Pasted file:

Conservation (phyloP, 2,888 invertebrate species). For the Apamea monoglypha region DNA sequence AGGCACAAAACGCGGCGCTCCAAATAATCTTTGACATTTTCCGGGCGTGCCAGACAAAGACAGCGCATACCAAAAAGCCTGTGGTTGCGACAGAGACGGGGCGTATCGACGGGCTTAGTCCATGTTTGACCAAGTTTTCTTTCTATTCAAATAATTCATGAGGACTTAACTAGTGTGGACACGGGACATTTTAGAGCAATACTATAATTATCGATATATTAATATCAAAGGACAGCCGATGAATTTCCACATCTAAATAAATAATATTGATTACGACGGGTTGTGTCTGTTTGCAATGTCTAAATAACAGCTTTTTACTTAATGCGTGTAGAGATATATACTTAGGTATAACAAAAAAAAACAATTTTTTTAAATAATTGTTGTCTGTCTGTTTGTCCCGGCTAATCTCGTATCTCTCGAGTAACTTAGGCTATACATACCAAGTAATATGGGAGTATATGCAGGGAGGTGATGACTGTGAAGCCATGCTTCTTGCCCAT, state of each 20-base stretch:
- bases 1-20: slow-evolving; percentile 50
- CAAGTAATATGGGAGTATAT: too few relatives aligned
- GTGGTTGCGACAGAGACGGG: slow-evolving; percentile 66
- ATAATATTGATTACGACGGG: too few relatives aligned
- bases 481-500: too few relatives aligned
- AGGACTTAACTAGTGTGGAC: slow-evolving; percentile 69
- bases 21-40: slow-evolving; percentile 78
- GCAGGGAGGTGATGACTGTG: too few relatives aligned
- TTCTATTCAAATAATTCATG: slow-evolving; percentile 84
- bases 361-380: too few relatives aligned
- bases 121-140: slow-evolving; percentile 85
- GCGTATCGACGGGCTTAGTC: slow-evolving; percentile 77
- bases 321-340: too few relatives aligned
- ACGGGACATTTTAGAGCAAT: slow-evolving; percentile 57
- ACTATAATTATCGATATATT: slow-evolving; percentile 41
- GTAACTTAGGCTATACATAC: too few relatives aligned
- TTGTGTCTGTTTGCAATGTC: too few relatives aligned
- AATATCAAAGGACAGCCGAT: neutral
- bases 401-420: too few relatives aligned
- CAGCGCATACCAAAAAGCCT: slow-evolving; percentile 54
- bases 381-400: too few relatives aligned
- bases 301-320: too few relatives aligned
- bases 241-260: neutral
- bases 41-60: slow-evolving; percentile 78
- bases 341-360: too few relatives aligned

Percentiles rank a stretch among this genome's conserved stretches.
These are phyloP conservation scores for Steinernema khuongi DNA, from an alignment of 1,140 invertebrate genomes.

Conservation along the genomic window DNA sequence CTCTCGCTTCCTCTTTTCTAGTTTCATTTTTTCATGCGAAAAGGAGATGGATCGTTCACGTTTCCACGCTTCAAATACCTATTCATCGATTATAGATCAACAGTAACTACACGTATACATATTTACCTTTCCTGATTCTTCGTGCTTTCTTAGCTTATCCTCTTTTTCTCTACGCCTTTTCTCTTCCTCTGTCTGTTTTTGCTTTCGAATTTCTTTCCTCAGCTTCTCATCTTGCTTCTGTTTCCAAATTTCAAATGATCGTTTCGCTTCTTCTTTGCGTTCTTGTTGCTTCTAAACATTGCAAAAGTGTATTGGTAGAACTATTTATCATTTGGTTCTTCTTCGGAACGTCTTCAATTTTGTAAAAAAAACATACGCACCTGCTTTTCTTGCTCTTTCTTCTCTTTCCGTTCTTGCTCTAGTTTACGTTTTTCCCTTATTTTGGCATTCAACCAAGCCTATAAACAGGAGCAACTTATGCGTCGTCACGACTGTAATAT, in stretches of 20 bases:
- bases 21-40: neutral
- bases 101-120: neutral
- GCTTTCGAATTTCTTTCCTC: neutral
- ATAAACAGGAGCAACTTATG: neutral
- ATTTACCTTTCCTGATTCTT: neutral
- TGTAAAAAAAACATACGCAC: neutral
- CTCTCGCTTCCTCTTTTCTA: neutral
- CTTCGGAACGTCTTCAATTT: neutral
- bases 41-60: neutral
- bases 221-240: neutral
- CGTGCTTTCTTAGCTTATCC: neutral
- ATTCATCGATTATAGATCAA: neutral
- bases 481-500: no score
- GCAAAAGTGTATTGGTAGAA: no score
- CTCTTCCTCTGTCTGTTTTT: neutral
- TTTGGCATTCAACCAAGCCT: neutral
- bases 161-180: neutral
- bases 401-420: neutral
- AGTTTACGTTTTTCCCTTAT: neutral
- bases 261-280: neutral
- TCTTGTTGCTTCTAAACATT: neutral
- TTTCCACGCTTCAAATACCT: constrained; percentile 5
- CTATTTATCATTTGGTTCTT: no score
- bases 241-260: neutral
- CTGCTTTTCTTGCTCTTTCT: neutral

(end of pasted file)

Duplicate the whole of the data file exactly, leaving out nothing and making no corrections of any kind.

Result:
Conservation (phyloP, 2,888 invertebrate species). For the Apamea monoglypha region DNA sequence AGGCACAAAACGCGGCGCTCCAAATAATCTTTGACATTTTCCGGGCGTGCCAGACAAAGACAGCGCATACCAAAAAGCCTGTGGTTGCGACAGAGACGGGGCGTATCGACGGGCTTAGTCCATGTTTGACCAAGTTTTCTTTCTATTCAAATAATTCATGAGGACTTAACTAGTGTGGACACGGGACATTTTAGAGCAATACTATAATTATCGATATATTAATATCAAAGGACAGCCGATGAATTTCCACATCTAAATAAATAATATTGATTACGACGGGTTGTGTCTGTTTGCAATGTCTAAATAACAGCTTTTTACTTAATGCGTGTAGAGATATATACTTAGGTATAACAAAAAAAAACAATTTTTTTAAATAATTGTTGTCTGTCTGTTTGTCCCGGCTAATCTCGTATCTCTCGAGTAACTTAGGCTATACATACCAAGTAATATGGGAGTATATGCAGGGAGGTGATGACTGTGAAGCCATGCTTCTTGCCCAT, state of each 20-base stretch:
- bases 1-20: slow-evolving; percentile 50
- CAAGTAATATGGGAGTATAT: too few relatives aligned
- GTGGTTGCGACAGAGACGGG: slow-evolving; percentile 66
- ATAATATTGATTACGACGGG: too few relatives aligned
- bases 481-500: too few relatives aligned
- AGGACTTAACTAGTGTGGAC: slow-evolving; percentile 69
- bases 21-40: slow-evolving; percentile 78
- GCAGGGAGGTGATGACTGTG: too few relatives aligned
- TTCTATTCAAATAATTCATG: slow-evolving; percentile 84
- bases 361-380: too few relatives aligned
- bases 121-140: slow-evolving; percentile 85
- GCGTATCGACGGGCTTAGTC: slow-evolving; percentile 77
- bases 321-340: too few relatives aligned
- ACGGGACATTTTAGAGCAAT: slow-evolving; percentile 57
- ACTATAATTATCGATATATT: slow-evolving; percentile 41
- GTAACTTAGGCTATACATAC: too few relatives aligned
- TTGTGTCTGTTTGCAATGTC: too few relatives aligned
- AATATCAAAGGACAGCCGAT: neutral
- bases 401-420: too few relatives aligned
- CAGCGCATACCAAAAAGCCT: slow-evolving; percentile 54
- bases 381-400: too few relatives aligned
- bases 301-320: too few relatives aligned
- bases 241-260: neutral
- bases 41-60: slow-evolving; percentile 78
- bases 341-360: too few relatives aligned

Percentiles rank a stretch among this genome's conserved stretches.
These are phyloP conservation scores for Steinernema khuongi DNA, from an alignment of 1,140 invertebrate genomes.

Conservation along the genomic window DNA sequence CTCTCGCTTCCTCTTTTCTAGTTTCATTTTTTCATGCGAAAAGGAGATGGATCGTTCACGTTTCCACGCTTCAAATACCTATTCATCGATTATAGATCAACAGTAACTACACGTATACATATTTACCTTTCCTGATTCTTCGTGCTTTCTTAGCTTATCCTCTTTTTCTCTACGCCTTTTCTCTTCCTCTGTCTGTTTTTGCTTTCGAATTTCTTTCCTCAGCTTCTCATCTTGCTTCTGTTTCCAAATTTCAAATGATCGTTTCGCTTCTTCTTTGCGTTCTTGTTGCTTCTAAACATTGCAAAAGTGTATTGGTAGAACTATTTATCATTTGGTTCTTCTTCGGAACGTCTTCAATTTTGTAAAAAAAACATACGCACCTGCTTTTCTTGCTCTTTCTTCTCTTTCCGTTCTTGCTCTAGTTTACGTTTTTCCCTTATTTTGGCATTCAACCAAGCCTATAAACAGGAGCAACTTATGCGTCGTCACGACTGTAATAT, in stretches of 20 bases:
- bases 21-40: neutral
- bases 101-120: neutral
- GCTTTCGAATTTCTTTCCTC: neutral
- ATAAACAGGAGCAACTTATG: neutral
- ATTTACCTTTCCTGATTCTT: neutral
- TGTAAAAAAAACATACGCAC: neutral
- CTCTCGCTTCCTCTTTTCTA: neutral
- CTTCGGAACGTCTTCAATTT: neutral
- bases 41-60: neutral
- bases 221-240: neutral
- CGTGCTTTCTTAGCTTATCC: neutral
- ATTCATCGATTATAGATCAA: neutral
- bases 481-500: no score
- GCAAAAGTGTATTGGTAGAA: no score
- CTCTTCCTCTGTCTGTTTTT: neutral
- TTTGGCATTCAACCAAGCCT: neutral
- bases 161-180: neutral
- bases 401-420: neutral
- AGTTTACGTTTTTCCCTTAT: neutral
- bases 261-280: neutral
- TCTTGTTGCTTCTAAACATT: neutral
- TTTCCACGCTTCAAATACCT: constrained; percentile 5
- CTATTTATCATTTGGTTCTT: no score
- bases 241-260: neutral
- CTGCTTTTCTTGCTCTTTCT: neutral